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Eric Engle, Environmental Protection as an Obstacle to Free Movement of Goods: Realist Jurisprudence in Articles 28 and 30 of the E.C. Treaty, 27 J.L. & Com. 113 (2008). Cite as:
 Eric Allen Engle, Environmental Protection as an Obstacle to Free Movement of Goods: Realist Jurisprudence in Articles 28 and 30 of the E.C. Treaty, 27 J.L. & Com. 113 (2008).

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Abstract: Free trade and environmental protection are two norms that sometimes collide. The resolution of colliding norms can occur either using a formalist "descriptive" analysis, or using a "prescriptive" approach of legal realism. It may seem intuitive to imagine realism and formalism as mutually exclusive. However, this dualism is not entirely accurate. The realist-formalist dualism is unsatisfying because legal realism critiques the capricious nature of formalism only to replace it with likewise capricious methods of legal decision-making. Further, courts sometimes act as realists and at other times as formalists. Finally, many methods of legal interpretation may be considered either "formalist" or "realist."
This paper examines the conflict between free trade and environmental protection in E.C. law. It uses Articles 28 and 30 of the E.C. Treaty as a foil with which to draw out the distinctions and limits of both realism and formalism. A formal analysis of Articles 28 and 30 of the E. C. Treaty reveals a series of cases that struggle first to define waste as wares and then to determine the limitations that the free movement of goods imposes on environmental standards and vice versa. However, this unsatisfying formal analysis is not the only possible interpretation of the case law arising out of Articles 28 and 30. An analysis based on legal realism is also possible but not entirely satisfying. This paper concludes that the realist-formalist dualism, though tenable, does not solve the problem of capricious legal power.

Table of Contents

I. Introduction.. 115

A. Formalism.. 117

B. Legal Realism.. 118
II. Exposing the Mechanics of Articles 28 and 30.. 120

A. Waste or Wares?.. 123

1. Comm'n v. Kingdom of Denmark ("Danish Bottles")... 123

2. Walloon Waste.. 127

B. Recycling--Oil Cases: Inter Huiles; Bruleurs d'Huiles Usagees.. 130

C. Criminal Cases Involving the Free Movement of Waste-goods.. 131

1. Waste Dumping Criminal Proceedings against Matteo Peralta.. 131

2. Criminal Proceedings v. euro Tombesi.. 132
III. Other Remedies to Pollution.. 133

A. Subsidization.. 133

B. Taxes.. 134

C. Labeling.. 134
IV. Conclusion.. 134

*115 I. Introduction

The european Community recognizes four fundamental freedoms as central to the Community's existence: the free movement of goods, the free movement of labor, the free movement of capital, and the right of businesses to establish anywhere in the Union. 1 These four freedoms were, and are, the cornerstones of the european edifice, one of the world's largest single markets. The extent of these four freedoms explains why the e.U. has always been more than a mere customs union. Obviously, these four freedoms are central to the formation of the single european market. There has simply been no legal development more important in the past century than the creation of a single european market because free trade contributes to peace by making war unprofitable.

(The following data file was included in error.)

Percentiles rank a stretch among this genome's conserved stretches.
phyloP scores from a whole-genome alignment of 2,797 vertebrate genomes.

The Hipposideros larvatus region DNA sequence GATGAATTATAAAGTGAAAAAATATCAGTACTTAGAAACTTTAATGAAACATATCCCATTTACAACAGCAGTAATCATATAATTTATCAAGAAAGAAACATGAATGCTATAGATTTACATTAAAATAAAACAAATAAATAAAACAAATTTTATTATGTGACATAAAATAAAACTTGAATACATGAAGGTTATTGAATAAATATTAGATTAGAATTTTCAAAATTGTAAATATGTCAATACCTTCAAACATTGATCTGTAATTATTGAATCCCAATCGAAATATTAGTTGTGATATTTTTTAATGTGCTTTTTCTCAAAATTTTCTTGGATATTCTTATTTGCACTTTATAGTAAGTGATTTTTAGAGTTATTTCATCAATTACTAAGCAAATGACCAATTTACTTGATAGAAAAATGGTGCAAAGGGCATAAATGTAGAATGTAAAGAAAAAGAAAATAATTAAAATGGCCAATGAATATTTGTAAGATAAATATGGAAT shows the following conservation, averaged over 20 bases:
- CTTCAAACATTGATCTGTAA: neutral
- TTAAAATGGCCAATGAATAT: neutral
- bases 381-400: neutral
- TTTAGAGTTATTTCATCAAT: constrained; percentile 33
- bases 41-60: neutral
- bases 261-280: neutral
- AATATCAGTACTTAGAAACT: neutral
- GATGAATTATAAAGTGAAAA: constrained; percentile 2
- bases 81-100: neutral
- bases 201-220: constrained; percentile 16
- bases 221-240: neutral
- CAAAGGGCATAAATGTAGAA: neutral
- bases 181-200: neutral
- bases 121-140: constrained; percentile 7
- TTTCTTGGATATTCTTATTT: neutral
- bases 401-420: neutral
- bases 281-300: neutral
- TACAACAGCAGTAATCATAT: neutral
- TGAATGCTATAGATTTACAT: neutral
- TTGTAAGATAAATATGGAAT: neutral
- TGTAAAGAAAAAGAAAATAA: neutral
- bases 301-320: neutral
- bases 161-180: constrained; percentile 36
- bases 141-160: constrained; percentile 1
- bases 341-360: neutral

This paper will examine the limitations to the free movement of goods in the interest of environmental protection in the law of the european Union. It will analyze this conflict of norms through the lenses of legal realism and formalism. Legal realism is a theory that was developed in the United States and by Scandinavians publishing primarily in english. 2 It has had little overt impact outside the United States. However, this article argues that realist thinking has had an indirect affect overseas and uses e.U. law to illustrate that point.

Article 28 (ex-Article 30) of the e.C. Treaty guarantees the free movement of goods and services. 3 However, Article 30 (ex-Article 36) provides exceptions to that rule: the free movement of goods and services may be limited for reasons of public safety, health, and well-being. 4 Articles 28 and *116 30 of the e.C. Treaty are critical to the free movement of goods since they set out the existence of that freedom and some of the principal limitations on it. Article 28 is often litigated not only because individual economic actors have an important interest in terms of trade, but also because free trade is central to the european Communities. 5 For this reason, in this paper, we can only examine one particular aspect of a much broader legal landscape, the nexus between trade law (especially e.U. trade law) and legal theory. However, this one aspect likely is representative of the type of problems both within the e.C. Treaty and within legal theory.